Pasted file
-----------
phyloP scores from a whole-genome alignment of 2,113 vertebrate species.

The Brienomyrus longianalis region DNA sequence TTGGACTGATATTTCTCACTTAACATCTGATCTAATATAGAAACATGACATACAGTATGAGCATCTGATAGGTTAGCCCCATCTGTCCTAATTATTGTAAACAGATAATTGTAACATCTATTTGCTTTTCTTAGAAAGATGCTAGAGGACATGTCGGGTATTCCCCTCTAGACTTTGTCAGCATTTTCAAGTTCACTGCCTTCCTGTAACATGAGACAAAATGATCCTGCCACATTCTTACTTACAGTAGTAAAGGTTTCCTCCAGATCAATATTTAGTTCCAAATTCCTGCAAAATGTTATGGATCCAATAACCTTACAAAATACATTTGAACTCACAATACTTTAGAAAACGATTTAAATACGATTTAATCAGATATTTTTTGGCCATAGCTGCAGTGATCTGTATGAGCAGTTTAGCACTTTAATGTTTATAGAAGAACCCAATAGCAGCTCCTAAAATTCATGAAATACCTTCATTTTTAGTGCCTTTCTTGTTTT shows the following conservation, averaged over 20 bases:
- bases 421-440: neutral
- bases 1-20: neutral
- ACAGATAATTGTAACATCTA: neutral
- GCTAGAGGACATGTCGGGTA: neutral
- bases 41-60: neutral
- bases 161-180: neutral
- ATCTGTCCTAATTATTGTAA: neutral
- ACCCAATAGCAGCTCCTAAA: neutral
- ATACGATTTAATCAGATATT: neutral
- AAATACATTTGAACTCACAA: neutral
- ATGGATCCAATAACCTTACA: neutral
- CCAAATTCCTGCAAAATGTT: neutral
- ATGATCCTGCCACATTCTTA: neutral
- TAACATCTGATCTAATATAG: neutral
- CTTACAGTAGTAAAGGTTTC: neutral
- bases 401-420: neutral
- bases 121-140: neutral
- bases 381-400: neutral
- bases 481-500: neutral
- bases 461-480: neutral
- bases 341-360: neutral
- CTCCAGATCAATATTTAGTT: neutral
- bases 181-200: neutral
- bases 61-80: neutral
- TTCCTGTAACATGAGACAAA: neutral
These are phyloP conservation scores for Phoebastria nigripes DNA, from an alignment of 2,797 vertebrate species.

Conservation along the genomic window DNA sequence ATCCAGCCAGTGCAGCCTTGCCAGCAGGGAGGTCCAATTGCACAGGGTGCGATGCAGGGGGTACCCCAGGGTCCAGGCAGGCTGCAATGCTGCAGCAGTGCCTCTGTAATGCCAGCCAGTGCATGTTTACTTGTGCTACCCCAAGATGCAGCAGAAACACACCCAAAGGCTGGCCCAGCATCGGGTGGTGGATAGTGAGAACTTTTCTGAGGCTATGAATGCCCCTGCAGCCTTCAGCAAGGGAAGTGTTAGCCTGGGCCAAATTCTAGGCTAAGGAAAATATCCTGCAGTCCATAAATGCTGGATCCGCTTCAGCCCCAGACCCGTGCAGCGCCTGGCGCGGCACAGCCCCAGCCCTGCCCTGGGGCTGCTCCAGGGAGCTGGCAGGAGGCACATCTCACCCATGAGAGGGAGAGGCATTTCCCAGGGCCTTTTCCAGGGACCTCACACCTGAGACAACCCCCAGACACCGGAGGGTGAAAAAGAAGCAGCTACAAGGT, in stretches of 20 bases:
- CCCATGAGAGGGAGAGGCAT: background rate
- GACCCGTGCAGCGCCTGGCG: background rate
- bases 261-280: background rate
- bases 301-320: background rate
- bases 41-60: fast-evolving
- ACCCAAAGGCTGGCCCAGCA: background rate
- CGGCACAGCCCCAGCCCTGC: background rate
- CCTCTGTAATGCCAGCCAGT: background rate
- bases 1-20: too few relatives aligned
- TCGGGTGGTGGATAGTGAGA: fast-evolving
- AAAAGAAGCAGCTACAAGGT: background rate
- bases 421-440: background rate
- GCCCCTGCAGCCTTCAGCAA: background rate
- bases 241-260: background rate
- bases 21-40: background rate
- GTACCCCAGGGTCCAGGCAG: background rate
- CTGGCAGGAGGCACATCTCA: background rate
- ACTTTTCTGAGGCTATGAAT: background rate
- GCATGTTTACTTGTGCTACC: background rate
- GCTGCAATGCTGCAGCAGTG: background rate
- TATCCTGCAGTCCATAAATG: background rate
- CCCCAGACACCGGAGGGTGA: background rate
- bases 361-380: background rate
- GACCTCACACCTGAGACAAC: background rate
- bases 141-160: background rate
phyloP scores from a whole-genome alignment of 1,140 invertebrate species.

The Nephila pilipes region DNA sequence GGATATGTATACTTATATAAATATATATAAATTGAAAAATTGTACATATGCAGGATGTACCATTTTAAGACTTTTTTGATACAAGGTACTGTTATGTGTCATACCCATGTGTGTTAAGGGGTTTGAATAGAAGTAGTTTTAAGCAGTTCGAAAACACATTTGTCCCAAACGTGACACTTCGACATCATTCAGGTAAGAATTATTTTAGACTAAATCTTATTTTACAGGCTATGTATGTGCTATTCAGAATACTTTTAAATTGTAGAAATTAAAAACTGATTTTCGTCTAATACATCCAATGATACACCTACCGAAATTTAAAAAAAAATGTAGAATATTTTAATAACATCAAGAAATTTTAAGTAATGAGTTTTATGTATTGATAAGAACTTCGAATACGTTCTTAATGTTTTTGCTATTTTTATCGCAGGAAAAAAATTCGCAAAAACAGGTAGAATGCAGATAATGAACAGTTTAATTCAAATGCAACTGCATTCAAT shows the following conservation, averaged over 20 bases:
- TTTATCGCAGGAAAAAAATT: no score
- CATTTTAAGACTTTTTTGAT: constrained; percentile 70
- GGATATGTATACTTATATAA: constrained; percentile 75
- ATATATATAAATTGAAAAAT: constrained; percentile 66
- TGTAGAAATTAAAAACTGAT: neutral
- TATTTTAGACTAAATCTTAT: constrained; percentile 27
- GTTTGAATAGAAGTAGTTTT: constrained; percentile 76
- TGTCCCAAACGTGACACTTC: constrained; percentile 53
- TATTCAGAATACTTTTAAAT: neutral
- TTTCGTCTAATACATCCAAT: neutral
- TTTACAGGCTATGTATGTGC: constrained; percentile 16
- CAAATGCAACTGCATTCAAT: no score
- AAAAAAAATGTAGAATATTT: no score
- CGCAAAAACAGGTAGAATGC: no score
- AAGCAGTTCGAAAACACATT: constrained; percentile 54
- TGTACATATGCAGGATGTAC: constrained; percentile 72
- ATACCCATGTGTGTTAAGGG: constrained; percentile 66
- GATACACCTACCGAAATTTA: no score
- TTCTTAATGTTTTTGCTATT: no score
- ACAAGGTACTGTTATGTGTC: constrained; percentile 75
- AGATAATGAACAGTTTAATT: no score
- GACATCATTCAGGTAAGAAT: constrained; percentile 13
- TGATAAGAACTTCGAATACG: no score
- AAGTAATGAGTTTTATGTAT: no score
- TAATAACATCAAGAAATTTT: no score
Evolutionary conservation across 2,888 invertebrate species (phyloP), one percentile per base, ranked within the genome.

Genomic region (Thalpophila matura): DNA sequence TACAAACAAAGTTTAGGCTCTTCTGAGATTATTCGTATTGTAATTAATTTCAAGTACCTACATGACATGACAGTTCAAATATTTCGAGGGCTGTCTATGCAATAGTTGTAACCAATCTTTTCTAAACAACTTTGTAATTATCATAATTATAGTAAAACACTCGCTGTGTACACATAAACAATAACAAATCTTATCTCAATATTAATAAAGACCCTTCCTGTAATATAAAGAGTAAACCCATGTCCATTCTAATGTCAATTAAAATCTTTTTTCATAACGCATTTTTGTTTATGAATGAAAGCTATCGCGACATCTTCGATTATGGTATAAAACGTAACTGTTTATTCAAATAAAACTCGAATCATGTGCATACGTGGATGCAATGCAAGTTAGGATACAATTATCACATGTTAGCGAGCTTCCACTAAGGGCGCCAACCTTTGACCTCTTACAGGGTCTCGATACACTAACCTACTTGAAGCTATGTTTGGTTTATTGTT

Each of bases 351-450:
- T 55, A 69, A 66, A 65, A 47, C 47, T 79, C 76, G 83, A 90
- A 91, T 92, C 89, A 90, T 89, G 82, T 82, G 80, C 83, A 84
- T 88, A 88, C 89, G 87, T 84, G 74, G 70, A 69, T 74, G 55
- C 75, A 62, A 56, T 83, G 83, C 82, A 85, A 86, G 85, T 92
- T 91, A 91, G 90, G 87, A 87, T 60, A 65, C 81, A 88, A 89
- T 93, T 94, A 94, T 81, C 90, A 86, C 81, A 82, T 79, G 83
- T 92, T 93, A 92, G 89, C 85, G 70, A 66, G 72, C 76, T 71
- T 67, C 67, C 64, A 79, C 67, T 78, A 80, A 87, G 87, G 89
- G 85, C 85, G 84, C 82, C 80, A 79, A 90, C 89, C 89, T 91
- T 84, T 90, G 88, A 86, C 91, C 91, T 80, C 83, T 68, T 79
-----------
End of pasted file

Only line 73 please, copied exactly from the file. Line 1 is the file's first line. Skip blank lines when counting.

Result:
- ATACCCATGTGTGTTAAGGG: constrained; percentile 66